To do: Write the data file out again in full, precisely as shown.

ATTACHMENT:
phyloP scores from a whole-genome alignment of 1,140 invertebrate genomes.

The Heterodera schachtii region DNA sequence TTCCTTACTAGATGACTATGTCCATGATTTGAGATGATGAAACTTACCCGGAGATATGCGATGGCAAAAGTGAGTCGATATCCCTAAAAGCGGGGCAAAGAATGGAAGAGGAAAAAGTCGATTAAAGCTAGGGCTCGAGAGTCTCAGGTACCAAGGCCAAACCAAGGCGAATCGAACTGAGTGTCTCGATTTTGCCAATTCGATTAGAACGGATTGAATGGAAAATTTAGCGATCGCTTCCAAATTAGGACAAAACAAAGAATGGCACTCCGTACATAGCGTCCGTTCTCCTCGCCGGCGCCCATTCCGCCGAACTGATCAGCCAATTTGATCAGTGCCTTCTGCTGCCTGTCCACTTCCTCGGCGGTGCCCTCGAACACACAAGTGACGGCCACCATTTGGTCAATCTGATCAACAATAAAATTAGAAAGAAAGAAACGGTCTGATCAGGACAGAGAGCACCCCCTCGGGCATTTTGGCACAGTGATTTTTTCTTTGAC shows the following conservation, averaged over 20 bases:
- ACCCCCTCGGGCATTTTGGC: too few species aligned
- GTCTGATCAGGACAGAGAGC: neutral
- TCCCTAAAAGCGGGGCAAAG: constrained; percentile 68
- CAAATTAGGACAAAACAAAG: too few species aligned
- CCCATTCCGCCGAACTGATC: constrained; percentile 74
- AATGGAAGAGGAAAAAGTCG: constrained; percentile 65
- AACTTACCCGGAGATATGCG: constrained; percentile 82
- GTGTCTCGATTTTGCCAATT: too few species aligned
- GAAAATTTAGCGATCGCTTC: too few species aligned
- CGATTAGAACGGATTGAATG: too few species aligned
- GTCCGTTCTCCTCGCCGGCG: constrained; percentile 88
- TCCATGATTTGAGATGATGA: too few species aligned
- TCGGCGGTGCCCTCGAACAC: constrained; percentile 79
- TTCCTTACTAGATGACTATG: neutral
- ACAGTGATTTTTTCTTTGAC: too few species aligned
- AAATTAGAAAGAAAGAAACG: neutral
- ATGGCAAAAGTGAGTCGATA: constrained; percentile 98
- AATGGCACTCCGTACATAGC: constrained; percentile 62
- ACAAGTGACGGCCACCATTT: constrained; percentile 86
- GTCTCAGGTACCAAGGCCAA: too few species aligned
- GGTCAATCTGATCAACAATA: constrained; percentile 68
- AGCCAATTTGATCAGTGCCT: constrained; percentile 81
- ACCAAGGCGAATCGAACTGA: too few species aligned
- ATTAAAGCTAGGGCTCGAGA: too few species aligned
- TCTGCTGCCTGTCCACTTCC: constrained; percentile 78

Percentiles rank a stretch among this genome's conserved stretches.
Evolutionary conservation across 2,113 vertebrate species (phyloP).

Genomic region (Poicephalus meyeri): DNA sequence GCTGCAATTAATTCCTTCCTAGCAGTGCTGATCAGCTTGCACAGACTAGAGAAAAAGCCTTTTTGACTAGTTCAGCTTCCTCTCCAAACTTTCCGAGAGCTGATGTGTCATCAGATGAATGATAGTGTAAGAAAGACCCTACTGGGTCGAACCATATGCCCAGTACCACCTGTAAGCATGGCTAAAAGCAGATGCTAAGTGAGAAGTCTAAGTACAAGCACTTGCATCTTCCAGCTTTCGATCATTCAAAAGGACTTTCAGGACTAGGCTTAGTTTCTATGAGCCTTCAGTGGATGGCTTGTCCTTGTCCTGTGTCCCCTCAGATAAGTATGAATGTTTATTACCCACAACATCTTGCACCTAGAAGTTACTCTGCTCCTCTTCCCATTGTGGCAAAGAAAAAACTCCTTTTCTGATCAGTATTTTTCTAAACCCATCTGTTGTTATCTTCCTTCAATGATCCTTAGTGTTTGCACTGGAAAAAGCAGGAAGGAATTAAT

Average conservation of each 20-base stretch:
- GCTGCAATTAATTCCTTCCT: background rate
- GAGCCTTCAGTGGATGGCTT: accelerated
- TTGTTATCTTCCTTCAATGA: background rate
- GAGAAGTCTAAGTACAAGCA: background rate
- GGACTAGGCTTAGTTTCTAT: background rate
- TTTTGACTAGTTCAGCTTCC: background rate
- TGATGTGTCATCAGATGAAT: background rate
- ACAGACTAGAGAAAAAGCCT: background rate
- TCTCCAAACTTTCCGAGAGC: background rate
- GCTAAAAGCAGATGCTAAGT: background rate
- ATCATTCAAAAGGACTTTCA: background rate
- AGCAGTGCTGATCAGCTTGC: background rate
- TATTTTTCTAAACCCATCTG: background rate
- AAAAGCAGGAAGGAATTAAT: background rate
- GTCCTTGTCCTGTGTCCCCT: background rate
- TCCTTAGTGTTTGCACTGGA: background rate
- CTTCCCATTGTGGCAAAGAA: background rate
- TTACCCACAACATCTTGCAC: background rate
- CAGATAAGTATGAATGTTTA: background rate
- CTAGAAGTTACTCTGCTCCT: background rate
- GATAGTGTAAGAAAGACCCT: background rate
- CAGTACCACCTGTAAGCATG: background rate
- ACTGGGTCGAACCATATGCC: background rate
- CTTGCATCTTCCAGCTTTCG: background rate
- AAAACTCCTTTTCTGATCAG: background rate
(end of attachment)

phyloP scores from a whole-genome alignment of 1,140 invertebrate genomes.

The Heterodera schachtii region DNA sequence TTCCTTACTAGATGACTATGTCCATGATTTGAGATGATGAAACTTACCCGGAGATATGCGATGGCAAAAGTGAGTCGATATCCCTAAAAGCGGGGCAAAGAATGGAAGAGGAAAAAGTCGATTAAAGCTAGGGCTCGAGAGTCTCAGGTACCAAGGCCAAACCAAGGCGAATCGAACTGAGTGTCTCGATTTTGCCAATTCGATTAGAACGGATTGAATGGAAAATTTAGCGATCGCTTCCAAATTAGGACAAAACAAAGAATGGCACTCCGTACATAGCGTCCGTTCTCCTCGCCGGCGCCCATTCCGCCGAACTGATCAGCCAATTTGATCAGTGCCTTCTGCTGCCTGTCCACTTCCTCGGCGGTGCCCTCGAACACACAAGTGACGGCCACCATTTGGTCAATCTGATCAACAATAAAATTAGAAAGAAAGAAACGGTCTGATCAGGACAGAGAGCACCCCCTCGGGCATTTTGGCACAGTGATTTTTTCTTTGAC shows the following conservation, averaged over 20 bases:
- ACCCCCTCGGGCATTTTGGC: too few species aligned
- GTCTGATCAGGACAGAGAGC: neutral
- TCCCTAAAAGCGGGGCAAAG: constrained; percentile 68
- CAAATTAGGACAAAACAAAG: too few species aligned
- CCCATTCCGCCGAACTGATC: constrained; percentile 74
- AATGGAAGAGGAAAAAGTCG: constrained; percentile 65
- AACTTACCCGGAGATATGCG: constrained; percentile 82
- GTGTCTCGATTTTGCCAATT: too few species aligned
- GAAAATTTAGCGATCGCTTC: too few species aligned
- CGATTAGAACGGATTGAATG: too few species aligned
- GTCCGTTCTCCTCGCCGGCG: constrained; percentile 88
- TCCATGATTTGAGATGATGA: too few species aligned
- TCGGCGGTGCCCTCGAACAC: constrained; percentile 79
- TTCCTTACTAGATGACTATG: neutral
- ACAGTGATTTTTTCTTTGAC: too few species aligned
- AAATTAGAAAGAAAGAAACG: neutral
- ATGGCAAAAGTGAGTCGATA: constrained; percentile 98
- AATGGCACTCCGTACATAGC: constrained; percentile 62
- ACAAGTGACGGCCACCATTT: constrained; percentile 86
- GTCTCAGGTACCAAGGCCAA: too few species aligned
- GGTCAATCTGATCAACAATA: constrained; percentile 68
- AGCCAATTTGATCAGTGCCT: constrained; percentile 81
- ACCAAGGCGAATCGAACTGA: too few species aligned
- ATTAAAGCTAGGGCTCGAGA: too few species aligned
- TCTGCTGCCTGTCCACTTCC: constrained; percentile 78

Percentiles rank a stretch among this genome's conserved stretches.
Evolutionary conservation across 2,113 vertebrate species (phyloP).

Genomic region (Poicephalus meyeri): DNA sequence GCTGCAATTAATTCCTTCCTAGCAGTGCTGATCAGCTTGCACAGACTAGAGAAAAAGCCTTTTTGACTAGTTCAGCTTCCTCTCCAAACTTTCCGAGAGCTGATGTGTCATCAGATGAATGATAGTGTAAGAAAGACCCTACTGGGTCGAACCATATGCCCAGTACCACCTGTAAGCATGGCTAAAAGCAGATGCTAAGTGAGAAGTCTAAGTACAAGCACTTGCATCTTCCAGCTTTCGATCATTCAAAAGGACTTTCAGGACTAGGCTTAGTTTCTATGAGCCTTCAGTGGATGGCTTGTCCTTGTCCTGTGTCCCCTCAGATAAGTATGAATGTTTATTACCCACAACATCTTGCACCTAGAAGTTACTCTGCTCCTCTTCCCATTGTGGCAAAGAAAAAACTCCTTTTCTGATCAGTATTTTTCTAAACCCATCTGTTGTTATCTTCCTTCAATGATCCTTAGTGTTTGCACTGGAAAAAGCAGGAAGGAATTAAT

Average conservation of each 20-base stretch:
- GCTGCAATTAATTCCTTCCT: background rate
- GAGCCTTCAGTGGATGGCTT: accelerated
- TTGTTATCTTCCTTCAATGA: background rate
- GAGAAGTCTAAGTACAAGCA: background rate
- GGACTAGGCTTAGTTTCTAT: background rate
- TTTTGACTAGTTCAGCTTCC: background rate
- TGATGTGTCATCAGATGAAT: background rate
- ACAGACTAGAGAAAAAGCCT: background rate
- TCTCCAAACTTTCCGAGAGC: background rate
- GCTAAAAGCAGATGCTAAGT: background rate
- ATCATTCAAAAGGACTTTCA: background rate
- AGCAGTGCTGATCAGCTTGC: background rate
- TATTTTTCTAAACCCATCTG: background rate
- AAAAGCAGGAAGGAATTAAT: background rate
- GTCCTTGTCCTGTGTCCCCT: background rate
- TCCTTAGTGTTTGCACTGGA: background rate
- CTTCCCATTGTGGCAAAGAA: background rate
- TTACCCACAACATCTTGCAC: background rate
- CAGATAAGTATGAATGTTTA: background rate
- CTAGAAGTTACTCTGCTCCT: background rate
- GATAGTGTAAGAAAGACCCT: background rate
- CAGTACCACCTGTAAGCATG: background rate
- ACTGGGTCGAACCATATGCC: background rate
- CTTGCATCTTCCAGCTTTCG: background rate
- AAAACTCCTTTTCTGATCAG: background rate